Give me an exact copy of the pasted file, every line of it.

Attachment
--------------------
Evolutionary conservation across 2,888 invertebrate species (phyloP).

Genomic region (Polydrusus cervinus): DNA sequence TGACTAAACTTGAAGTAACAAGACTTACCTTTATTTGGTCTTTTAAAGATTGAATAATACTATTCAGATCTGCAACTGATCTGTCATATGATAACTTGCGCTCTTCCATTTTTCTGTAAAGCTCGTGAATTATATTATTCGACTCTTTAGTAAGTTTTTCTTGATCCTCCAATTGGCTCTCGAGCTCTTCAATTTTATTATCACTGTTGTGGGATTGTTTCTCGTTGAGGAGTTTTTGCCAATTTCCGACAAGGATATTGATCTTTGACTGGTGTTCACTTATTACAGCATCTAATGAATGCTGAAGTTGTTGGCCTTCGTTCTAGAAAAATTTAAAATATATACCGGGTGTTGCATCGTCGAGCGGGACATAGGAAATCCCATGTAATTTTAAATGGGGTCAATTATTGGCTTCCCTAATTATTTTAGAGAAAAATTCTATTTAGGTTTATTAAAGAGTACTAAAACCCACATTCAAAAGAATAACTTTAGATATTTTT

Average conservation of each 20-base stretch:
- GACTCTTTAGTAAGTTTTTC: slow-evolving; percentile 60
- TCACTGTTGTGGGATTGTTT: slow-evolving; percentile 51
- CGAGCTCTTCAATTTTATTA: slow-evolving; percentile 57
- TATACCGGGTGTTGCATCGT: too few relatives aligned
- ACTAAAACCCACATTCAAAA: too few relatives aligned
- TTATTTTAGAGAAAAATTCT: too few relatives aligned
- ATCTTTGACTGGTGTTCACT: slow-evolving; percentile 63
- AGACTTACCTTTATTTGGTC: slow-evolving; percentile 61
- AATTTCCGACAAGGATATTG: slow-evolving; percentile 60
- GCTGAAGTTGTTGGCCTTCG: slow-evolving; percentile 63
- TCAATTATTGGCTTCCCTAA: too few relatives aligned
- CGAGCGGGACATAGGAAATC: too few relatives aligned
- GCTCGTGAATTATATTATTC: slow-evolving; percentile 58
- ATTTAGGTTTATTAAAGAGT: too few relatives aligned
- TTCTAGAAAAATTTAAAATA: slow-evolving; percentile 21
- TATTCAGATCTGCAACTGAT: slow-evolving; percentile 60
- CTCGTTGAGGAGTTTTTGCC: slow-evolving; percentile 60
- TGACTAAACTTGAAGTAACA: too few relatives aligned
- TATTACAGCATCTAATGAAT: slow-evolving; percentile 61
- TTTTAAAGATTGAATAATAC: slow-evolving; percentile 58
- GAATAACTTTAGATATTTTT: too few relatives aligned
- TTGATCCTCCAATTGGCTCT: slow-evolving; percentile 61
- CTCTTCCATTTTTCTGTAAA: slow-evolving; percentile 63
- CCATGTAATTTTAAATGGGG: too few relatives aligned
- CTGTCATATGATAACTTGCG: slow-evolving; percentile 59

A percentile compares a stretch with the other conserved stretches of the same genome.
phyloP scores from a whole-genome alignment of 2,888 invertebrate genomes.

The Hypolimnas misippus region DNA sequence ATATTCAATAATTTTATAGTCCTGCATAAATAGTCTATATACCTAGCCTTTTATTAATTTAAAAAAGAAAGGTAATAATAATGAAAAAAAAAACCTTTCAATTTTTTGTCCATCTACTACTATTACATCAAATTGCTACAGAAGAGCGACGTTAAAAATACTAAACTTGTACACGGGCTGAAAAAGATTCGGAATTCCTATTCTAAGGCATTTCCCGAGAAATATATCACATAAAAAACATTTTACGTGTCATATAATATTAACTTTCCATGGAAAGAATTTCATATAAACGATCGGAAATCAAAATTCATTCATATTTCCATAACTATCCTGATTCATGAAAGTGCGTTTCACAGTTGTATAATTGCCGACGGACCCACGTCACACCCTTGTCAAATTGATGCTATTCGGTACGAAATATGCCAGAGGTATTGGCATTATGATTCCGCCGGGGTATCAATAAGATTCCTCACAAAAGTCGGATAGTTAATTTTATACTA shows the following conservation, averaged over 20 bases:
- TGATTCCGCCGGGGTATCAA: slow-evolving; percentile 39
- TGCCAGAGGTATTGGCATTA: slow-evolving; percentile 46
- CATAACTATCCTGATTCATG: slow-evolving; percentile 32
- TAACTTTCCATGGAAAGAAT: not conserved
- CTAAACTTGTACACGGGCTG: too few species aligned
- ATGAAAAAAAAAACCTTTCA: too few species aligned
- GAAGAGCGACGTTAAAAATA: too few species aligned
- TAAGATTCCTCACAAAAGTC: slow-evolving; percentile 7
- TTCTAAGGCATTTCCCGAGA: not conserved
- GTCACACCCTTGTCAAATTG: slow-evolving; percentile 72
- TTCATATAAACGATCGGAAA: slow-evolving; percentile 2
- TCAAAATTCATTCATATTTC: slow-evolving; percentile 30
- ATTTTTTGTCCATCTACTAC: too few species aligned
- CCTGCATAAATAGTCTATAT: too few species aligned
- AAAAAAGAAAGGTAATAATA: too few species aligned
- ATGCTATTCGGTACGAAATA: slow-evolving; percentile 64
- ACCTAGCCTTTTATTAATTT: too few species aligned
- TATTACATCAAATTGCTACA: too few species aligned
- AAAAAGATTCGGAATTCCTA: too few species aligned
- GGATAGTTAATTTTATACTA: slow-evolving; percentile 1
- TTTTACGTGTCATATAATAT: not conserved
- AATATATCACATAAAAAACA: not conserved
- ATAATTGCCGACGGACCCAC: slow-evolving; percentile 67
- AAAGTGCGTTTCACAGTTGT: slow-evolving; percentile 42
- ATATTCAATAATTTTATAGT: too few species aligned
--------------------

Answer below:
Evolutionary conservation across 2,888 invertebrate species (phyloP).

Genomic region (Polydrusus cervinus): DNA sequence TGACTAAACTTGAAGTAACAAGACTTACCTTTATTTGGTCTTTTAAAGATTGAATAATACTATTCAGATCTGCAACTGATCTGTCATATGATAACTTGCGCTCTTCCATTTTTCTGTAAAGCTCGTGAATTATATTATTCGACTCTTTAGTAAGTTTTTCTTGATCCTCCAATTGGCTCTCGAGCTCTTCAATTTTATTATCACTGTTGTGGGATTGTTTCTCGTTGAGGAGTTTTTGCCAATTTCCGACAAGGATATTGATCTTTGACTGGTGTTCACTTATTACAGCATCTAATGAATGCTGAAGTTGTTGGCCTTCGTTCTAGAAAAATTTAAAATATATACCGGGTGTTGCATCGTCGAGCGGGACATAGGAAATCCCATGTAATTTTAAATGGGGTCAATTATTGGCTTCCCTAATTATTTTAGAGAAAAATTCTATTTAGGTTTATTAAAGAGTACTAAAACCCACATTCAAAAGAATAACTTTAGATATTTTT

Average conservation of each 20-base stretch:
- GACTCTTTAGTAAGTTTTTC: slow-evolving; percentile 60
- TCACTGTTGTGGGATTGTTT: slow-evolving; percentile 51
- CGAGCTCTTCAATTTTATTA: slow-evolving; percentile 57
- TATACCGGGTGTTGCATCGT: too few relatives aligned
- ACTAAAACCCACATTCAAAA: too few relatives aligned
- TTATTTTAGAGAAAAATTCT: too few relatives aligned
- ATCTTTGACTGGTGTTCACT: slow-evolving; percentile 63
- AGACTTACCTTTATTTGGTC: slow-evolving; percentile 61
- AATTTCCGACAAGGATATTG: slow-evolving; percentile 60
- GCTGAAGTTGTTGGCCTTCG: slow-evolving; percentile 63
- TCAATTATTGGCTTCCCTAA: too few relatives aligned
- CGAGCGGGACATAGGAAATC: too few relatives aligned
- GCTCGTGAATTATATTATTC: slow-evolving; percentile 58
- ATTTAGGTTTATTAAAGAGT: too few relatives aligned
- TTCTAGAAAAATTTAAAATA: slow-evolving; percentile 21
- TATTCAGATCTGCAACTGAT: slow-evolving; percentile 60
- CTCGTTGAGGAGTTTTTGCC: slow-evolving; percentile 60
- TGACTAAACTTGAAGTAACA: too few relatives aligned
- TATTACAGCATCTAATGAAT: slow-evolving; percentile 61
- TTTTAAAGATTGAATAATAC: slow-evolving; percentile 58
- GAATAACTTTAGATATTTTT: too few relatives aligned
- TTGATCCTCCAATTGGCTCT: slow-evolving; percentile 61
- CTCTTCCATTTTTCTGTAAA: slow-evolving; percentile 63
- CCATGTAATTTTAAATGGGG: too few relatives aligned
- CTGTCATATGATAACTTGCG: slow-evolving; percentile 59

A percentile compares a stretch with the other conserved stretches of the same genome.
phyloP scores from a whole-genome alignment of 2,888 invertebrate genomes.

The Hypolimnas misippus region DNA sequence ATATTCAATAATTTTATAGTCCTGCATAAATAGTCTATATACCTAGCCTTTTATTAATTTAAAAAAGAAAGGTAATAATAATGAAAAAAAAAACCTTTCAATTTTTTGTCCATCTACTACTATTACATCAAATTGCTACAGAAGAGCGACGTTAAAAATACTAAACTTGTACACGGGCTGAAAAAGATTCGGAATTCCTATTCTAAGGCATTTCCCGAGAAATATATCACATAAAAAACATTTTACGTGTCATATAATATTAACTTTCCATGGAAAGAATTTCATATAAACGATCGGAAATCAAAATTCATTCATATTTCCATAACTATCCTGATTCATGAAAGTGCGTTTCACAGTTGTATAATTGCCGACGGACCCACGTCACACCCTTGTCAAATTGATGCTATTCGGTACGAAATATGCCAGAGGTATTGGCATTATGATTCCGCCGGGGTATCAATAAGATTCCTCACAAAAGTCGGATAGTTAATTTTATACTA shows the following conservation, averaged over 20 bases:
- TGATTCCGCCGGGGTATCAA: slow-evolving; percentile 39
- TGCCAGAGGTATTGGCATTA: slow-evolving; percentile 46
- CATAACTATCCTGATTCATG: slow-evolving; percentile 32
- TAACTTTCCATGGAAAGAAT: not conserved
- CTAAACTTGTACACGGGCTG: too few species aligned
- ATGAAAAAAAAAACCTTTCA: too few species aligned
- GAAGAGCGACGTTAAAAATA: too few species aligned
- TAAGATTCCTCACAAAAGTC: slow-evolving; percentile 7
- TTCTAAGGCATTTCCCGAGA: not conserved
- GTCACACCCTTGTCAAATTG: slow-evolving; percentile 72
- TTCATATAAACGATCGGAAA: slow-evolving; percentile 2
- TCAAAATTCATTCATATTTC: slow-evolving; percentile 30
- ATTTTTTGTCCATCTACTAC: too few species aligned
- CCTGCATAAATAGTCTATAT: too few species aligned
- AAAAAAGAAAGGTAATAATA: too few species aligned
- ATGCTATTCGGTACGAAATA: slow-evolving; percentile 64
- ACCTAGCCTTTTATTAATTT: too few species aligned
- TATTACATCAAATTGCTACA: too few species aligned
- AAAAAGATTCGGAATTCCTA: too few species aligned
- GGATAGTTAATTTTATACTA: slow-evolving; percentile 1
- TTTTACGTGTCATATAATAT: not conserved
- AATATATCACATAAAAAACA: not conserved
- ATAATTGCCGACGGACCCAC: slow-evolving; percentile 67
- AAAGTGCGTTTCACAGTTGT: slow-evolving; percentile 42
- ATATTCAATAATTTTATAGT: too few species aligned